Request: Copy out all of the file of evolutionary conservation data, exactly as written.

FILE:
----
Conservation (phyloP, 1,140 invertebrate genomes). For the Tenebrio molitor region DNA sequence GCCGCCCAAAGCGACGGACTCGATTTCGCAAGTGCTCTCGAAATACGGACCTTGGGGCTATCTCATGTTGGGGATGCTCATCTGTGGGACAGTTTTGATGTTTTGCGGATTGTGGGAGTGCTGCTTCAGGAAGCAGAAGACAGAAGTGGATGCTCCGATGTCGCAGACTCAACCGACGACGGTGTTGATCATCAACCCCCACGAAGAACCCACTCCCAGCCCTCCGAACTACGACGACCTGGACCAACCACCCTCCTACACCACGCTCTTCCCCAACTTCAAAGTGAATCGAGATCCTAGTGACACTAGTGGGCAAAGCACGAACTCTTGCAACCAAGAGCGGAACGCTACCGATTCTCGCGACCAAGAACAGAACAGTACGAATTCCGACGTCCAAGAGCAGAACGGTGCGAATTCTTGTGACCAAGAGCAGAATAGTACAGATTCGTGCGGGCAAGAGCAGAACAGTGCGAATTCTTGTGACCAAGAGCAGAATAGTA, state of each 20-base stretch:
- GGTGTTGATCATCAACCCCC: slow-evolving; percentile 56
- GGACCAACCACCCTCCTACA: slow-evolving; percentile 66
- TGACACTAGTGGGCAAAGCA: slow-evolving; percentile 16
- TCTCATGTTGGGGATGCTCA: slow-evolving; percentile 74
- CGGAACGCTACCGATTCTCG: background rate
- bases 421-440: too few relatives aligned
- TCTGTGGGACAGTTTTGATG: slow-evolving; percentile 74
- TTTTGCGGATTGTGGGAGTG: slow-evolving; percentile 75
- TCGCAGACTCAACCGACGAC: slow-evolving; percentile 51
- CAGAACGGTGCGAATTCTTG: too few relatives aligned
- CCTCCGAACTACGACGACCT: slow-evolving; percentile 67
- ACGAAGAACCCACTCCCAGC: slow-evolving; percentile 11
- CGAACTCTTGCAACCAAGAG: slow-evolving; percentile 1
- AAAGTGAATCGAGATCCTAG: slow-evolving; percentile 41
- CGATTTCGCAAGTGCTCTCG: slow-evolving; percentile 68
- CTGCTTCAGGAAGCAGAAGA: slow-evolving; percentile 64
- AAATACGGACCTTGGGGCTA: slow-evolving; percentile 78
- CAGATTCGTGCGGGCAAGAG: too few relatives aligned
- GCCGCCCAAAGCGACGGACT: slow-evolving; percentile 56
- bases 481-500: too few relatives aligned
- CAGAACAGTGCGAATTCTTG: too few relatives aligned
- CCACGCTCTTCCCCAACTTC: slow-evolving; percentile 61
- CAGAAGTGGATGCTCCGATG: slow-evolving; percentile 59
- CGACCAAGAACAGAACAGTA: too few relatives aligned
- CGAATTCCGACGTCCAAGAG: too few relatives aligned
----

Conservation (phyloP, 1,140 invertebrate genomes). For the Tenebrio molitor region DNA sequence GCCGCCCAAAGCGACGGACTCGATTTCGCAAGTGCTCTCGAAATACGGACCTTGGGGCTATCTCATGTTGGGGATGCTCATCTGTGGGACAGTTTTGATGTTTTGCGGATTGTGGGAGTGCTGCTTCAGGAAGCAGAAGACAGAAGTGGATGCTCCGATGTCGCAGACTCAACCGACGACGGTGTTGATCATCAACCCCCACGAAGAACCCACTCCCAGCCCTCCGAACTACGACGACCTGGACCAACCACCCTCCTACACCACGCTCTTCCCCAACTTCAAAGTGAATCGAGATCCTAGTGACACTAGTGGGCAAAGCACGAACTCTTGCAACCAAGAGCGGAACGCTACCGATTCTCGCGACCAAGAACAGAACAGTACGAATTCCGACGTCCAAGAGCAGAACGGTGCGAATTCTTGTGACCAAGAGCAGAATAGTACAGATTCGTGCGGGCAAGAGCAGAACAGTGCGAATTCTTGTGACCAAGAGCAGAATAGTA, state of each 20-base stretch:
- GGTGTTGATCATCAACCCCC: slow-evolving; percentile 56
- GGACCAACCACCCTCCTACA: slow-evolving; percentile 66
- TGACACTAGTGGGCAAAGCA: slow-evolving; percentile 16
- TCTCATGTTGGGGATGCTCA: slow-evolving; percentile 74
- CGGAACGCTACCGATTCTCG: background rate
- bases 421-440: too few relatives aligned
- TCTGTGGGACAGTTTTGATG: slow-evolving; percentile 74
- TTTTGCGGATTGTGGGAGTG: slow-evolving; percentile 75
- TCGCAGACTCAACCGACGAC: slow-evolving; percentile 51
- CAGAACGGTGCGAATTCTTG: too few relatives aligned
- CCTCCGAACTACGACGACCT: slow-evolving; percentile 67
- ACGAAGAACCCACTCCCAGC: slow-evolving; percentile 11
- CGAACTCTTGCAACCAAGAG: slow-evolving; percentile 1
- AAAGTGAATCGAGATCCTAG: slow-evolving; percentile 41
- CGATTTCGCAAGTGCTCTCG: slow-evolving; percentile 68
- CTGCTTCAGGAAGCAGAAGA: slow-evolving; percentile 64
- AAATACGGACCTTGGGGCTA: slow-evolving; percentile 78
- CAGATTCGTGCGGGCAAGAG: too few relatives aligned
- GCCGCCCAAAGCGACGGACT: slow-evolving; percentile 56
- bases 481-500: too few relatives aligned
- CAGAACAGTGCGAATTCTTG: too few relatives aligned
- CCACGCTCTTCCCCAACTTC: slow-evolving; percentile 61
- CAGAAGTGGATGCTCCGATG: slow-evolving; percentile 59
- CGACCAAGAACAGAACAGTA: too few relatives aligned
- CGAATTCCGACGTCCAAGAG: too few relatives aligned